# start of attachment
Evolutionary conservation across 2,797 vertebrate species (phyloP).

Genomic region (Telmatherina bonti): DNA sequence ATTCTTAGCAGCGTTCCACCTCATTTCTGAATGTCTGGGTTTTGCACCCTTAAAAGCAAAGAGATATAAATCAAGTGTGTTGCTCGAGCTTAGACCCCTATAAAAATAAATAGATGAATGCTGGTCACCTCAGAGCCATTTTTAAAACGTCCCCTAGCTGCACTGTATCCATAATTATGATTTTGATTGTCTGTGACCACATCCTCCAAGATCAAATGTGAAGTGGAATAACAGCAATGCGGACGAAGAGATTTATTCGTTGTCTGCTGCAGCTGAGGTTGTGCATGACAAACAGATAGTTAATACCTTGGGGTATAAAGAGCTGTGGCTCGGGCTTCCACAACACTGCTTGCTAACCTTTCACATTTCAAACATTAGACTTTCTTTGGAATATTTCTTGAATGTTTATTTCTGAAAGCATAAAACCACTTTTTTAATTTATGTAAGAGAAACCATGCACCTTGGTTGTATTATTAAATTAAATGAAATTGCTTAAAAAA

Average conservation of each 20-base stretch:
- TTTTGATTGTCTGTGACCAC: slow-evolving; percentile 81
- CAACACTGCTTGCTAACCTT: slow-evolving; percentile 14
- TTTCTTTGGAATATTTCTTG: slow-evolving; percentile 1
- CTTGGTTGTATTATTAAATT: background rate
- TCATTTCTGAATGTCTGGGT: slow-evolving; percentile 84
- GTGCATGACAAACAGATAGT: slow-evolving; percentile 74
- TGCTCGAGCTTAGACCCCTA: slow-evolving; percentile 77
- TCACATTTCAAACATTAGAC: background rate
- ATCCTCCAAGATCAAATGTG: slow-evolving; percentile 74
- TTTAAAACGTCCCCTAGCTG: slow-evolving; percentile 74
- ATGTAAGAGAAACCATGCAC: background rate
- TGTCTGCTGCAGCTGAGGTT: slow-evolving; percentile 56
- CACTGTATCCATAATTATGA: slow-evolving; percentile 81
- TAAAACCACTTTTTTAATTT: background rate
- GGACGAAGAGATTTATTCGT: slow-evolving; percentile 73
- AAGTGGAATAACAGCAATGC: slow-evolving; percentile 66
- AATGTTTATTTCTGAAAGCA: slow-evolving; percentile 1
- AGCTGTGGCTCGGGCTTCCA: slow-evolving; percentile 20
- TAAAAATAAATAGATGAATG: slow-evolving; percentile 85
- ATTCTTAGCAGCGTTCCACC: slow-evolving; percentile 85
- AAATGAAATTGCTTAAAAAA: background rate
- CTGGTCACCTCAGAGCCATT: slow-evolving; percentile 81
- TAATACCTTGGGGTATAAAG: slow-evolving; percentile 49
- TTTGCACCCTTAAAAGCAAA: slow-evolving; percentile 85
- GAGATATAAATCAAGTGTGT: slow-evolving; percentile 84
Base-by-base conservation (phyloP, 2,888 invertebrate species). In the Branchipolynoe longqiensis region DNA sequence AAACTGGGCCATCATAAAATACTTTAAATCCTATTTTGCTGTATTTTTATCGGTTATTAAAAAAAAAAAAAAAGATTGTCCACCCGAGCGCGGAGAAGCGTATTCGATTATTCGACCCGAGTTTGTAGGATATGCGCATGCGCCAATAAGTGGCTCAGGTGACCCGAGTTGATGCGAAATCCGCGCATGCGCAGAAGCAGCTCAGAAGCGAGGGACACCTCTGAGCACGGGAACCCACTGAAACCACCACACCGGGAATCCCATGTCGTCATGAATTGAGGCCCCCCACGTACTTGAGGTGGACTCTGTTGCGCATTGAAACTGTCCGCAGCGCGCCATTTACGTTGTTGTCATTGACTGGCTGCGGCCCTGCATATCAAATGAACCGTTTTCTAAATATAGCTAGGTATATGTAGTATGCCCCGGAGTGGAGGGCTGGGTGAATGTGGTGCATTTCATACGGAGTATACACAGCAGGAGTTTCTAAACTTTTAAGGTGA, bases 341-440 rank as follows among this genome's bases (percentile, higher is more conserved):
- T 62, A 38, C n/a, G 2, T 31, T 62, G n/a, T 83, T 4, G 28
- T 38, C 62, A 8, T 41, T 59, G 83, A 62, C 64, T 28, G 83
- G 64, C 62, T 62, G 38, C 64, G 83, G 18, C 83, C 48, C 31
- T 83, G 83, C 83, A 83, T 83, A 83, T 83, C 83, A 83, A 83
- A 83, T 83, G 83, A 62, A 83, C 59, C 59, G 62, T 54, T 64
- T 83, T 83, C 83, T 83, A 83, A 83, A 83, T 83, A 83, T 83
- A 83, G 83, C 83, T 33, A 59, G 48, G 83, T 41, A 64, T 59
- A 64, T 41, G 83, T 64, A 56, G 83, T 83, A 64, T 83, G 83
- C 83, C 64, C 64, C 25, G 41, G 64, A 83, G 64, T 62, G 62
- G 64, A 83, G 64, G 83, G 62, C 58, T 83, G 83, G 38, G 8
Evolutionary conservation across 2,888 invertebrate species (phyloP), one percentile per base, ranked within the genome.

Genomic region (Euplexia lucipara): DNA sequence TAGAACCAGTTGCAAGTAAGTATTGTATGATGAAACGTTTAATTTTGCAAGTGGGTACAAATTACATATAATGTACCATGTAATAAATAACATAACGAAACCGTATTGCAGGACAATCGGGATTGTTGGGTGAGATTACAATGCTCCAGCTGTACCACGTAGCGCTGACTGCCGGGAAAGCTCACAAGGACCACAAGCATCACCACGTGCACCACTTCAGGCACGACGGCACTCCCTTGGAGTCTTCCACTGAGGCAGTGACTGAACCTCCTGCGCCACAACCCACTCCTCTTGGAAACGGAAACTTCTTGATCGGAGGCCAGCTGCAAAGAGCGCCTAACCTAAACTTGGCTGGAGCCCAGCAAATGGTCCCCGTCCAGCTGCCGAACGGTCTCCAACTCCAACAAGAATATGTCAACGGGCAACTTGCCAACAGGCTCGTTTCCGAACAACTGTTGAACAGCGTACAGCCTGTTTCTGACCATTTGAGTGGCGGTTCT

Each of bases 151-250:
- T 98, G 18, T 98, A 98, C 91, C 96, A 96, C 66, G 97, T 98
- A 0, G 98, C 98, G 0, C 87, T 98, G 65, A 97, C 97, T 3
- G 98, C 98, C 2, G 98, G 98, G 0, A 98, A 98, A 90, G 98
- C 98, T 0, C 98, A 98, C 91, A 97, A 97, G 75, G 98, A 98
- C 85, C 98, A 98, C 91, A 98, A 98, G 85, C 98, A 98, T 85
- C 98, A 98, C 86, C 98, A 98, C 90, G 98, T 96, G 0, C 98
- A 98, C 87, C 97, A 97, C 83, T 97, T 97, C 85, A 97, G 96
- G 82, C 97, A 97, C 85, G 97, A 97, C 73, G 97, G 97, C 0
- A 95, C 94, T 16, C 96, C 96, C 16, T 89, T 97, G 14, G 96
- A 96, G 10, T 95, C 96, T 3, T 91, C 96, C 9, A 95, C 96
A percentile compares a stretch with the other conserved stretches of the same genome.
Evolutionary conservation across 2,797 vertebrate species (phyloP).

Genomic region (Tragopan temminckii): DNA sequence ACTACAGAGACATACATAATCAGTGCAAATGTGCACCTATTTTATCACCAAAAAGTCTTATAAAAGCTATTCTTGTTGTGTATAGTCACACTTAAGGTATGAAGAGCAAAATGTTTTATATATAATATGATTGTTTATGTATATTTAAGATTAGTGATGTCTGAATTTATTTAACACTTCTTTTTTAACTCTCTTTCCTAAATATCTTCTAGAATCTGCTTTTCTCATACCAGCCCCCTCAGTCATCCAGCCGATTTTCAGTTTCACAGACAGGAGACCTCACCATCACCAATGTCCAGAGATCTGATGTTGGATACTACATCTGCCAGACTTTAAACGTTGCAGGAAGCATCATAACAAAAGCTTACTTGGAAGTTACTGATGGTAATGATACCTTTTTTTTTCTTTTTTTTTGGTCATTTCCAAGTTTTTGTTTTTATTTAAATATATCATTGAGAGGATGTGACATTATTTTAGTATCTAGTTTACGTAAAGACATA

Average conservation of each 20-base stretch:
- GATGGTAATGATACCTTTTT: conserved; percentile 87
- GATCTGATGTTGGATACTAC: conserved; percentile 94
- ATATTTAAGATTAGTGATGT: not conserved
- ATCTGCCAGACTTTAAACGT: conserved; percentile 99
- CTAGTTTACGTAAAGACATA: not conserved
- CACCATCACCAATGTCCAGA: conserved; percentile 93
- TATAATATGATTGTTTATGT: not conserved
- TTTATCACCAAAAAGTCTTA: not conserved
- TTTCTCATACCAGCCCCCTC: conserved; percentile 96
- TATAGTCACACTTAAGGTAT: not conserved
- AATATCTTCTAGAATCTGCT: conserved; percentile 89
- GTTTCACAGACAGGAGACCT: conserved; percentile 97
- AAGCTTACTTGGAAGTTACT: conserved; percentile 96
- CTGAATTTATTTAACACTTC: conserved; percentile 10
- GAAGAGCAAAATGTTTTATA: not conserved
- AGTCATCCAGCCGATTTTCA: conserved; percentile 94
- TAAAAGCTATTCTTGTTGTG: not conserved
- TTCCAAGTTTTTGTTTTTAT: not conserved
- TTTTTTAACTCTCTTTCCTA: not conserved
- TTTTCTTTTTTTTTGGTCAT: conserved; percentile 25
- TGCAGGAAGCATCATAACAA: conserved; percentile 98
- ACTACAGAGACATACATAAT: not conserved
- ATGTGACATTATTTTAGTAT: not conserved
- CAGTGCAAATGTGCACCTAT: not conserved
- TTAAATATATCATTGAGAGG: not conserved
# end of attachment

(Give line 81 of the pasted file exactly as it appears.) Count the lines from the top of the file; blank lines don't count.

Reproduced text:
- TTAAATATATCATTGAGAGG: not conserved